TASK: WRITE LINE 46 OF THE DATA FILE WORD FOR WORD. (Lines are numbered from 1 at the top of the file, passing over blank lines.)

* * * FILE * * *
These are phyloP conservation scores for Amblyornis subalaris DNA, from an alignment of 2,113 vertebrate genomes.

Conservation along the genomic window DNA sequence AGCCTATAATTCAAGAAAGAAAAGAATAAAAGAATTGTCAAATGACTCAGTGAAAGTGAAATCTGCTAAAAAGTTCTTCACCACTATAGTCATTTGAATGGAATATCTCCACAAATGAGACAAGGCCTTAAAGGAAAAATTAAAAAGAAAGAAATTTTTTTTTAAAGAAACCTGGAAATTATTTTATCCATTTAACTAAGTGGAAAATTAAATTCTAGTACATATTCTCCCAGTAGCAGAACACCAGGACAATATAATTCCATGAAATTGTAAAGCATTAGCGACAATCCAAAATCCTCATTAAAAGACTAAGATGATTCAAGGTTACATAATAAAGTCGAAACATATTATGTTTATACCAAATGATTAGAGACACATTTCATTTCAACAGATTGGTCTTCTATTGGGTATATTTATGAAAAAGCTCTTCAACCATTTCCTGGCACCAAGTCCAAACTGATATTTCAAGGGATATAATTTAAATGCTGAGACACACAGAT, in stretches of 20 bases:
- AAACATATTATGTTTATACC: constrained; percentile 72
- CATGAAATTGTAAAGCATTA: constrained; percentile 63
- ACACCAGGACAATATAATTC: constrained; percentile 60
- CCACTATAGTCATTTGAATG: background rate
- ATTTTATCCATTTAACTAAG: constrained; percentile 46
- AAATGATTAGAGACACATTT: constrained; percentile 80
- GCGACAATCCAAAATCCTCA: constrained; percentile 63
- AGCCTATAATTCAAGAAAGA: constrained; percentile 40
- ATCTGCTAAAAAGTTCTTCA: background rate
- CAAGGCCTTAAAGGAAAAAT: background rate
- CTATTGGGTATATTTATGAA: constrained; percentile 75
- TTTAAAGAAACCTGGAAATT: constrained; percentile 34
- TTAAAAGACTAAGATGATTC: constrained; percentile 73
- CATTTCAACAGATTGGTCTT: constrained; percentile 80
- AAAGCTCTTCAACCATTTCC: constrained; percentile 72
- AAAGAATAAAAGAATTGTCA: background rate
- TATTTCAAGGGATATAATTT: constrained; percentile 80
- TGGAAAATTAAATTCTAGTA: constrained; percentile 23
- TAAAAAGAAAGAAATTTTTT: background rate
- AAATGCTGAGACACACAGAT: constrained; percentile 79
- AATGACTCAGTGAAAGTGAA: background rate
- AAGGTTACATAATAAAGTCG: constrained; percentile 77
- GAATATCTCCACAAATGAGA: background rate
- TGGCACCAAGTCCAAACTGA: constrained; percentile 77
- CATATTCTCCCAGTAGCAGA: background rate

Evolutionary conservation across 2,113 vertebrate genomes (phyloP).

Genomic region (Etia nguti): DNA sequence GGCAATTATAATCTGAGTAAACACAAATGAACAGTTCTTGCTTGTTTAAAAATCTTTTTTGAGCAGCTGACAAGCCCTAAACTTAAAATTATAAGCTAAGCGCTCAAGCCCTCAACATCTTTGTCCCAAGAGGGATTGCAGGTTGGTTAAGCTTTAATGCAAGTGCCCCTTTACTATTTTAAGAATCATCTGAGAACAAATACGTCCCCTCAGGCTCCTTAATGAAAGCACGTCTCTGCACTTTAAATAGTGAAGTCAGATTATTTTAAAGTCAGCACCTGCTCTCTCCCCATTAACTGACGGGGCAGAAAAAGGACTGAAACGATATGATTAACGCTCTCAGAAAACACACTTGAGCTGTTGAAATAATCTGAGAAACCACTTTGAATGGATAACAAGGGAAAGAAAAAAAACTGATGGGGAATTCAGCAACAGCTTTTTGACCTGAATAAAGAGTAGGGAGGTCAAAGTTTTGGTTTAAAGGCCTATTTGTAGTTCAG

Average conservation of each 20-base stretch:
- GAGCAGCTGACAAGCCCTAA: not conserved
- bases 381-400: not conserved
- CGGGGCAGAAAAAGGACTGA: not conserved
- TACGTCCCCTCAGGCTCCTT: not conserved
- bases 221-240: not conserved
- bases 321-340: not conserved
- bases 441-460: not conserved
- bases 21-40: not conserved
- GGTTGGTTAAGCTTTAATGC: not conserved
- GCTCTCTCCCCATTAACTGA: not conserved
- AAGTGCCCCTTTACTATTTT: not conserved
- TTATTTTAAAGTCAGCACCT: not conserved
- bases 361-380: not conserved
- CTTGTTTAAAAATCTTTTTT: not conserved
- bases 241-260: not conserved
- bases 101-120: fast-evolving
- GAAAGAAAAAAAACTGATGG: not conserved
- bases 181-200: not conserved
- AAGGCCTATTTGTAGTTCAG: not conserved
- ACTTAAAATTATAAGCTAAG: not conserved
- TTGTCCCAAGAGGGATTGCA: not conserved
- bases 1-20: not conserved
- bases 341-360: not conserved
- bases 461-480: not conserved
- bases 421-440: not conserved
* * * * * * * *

- bases 101-120: fast-evolving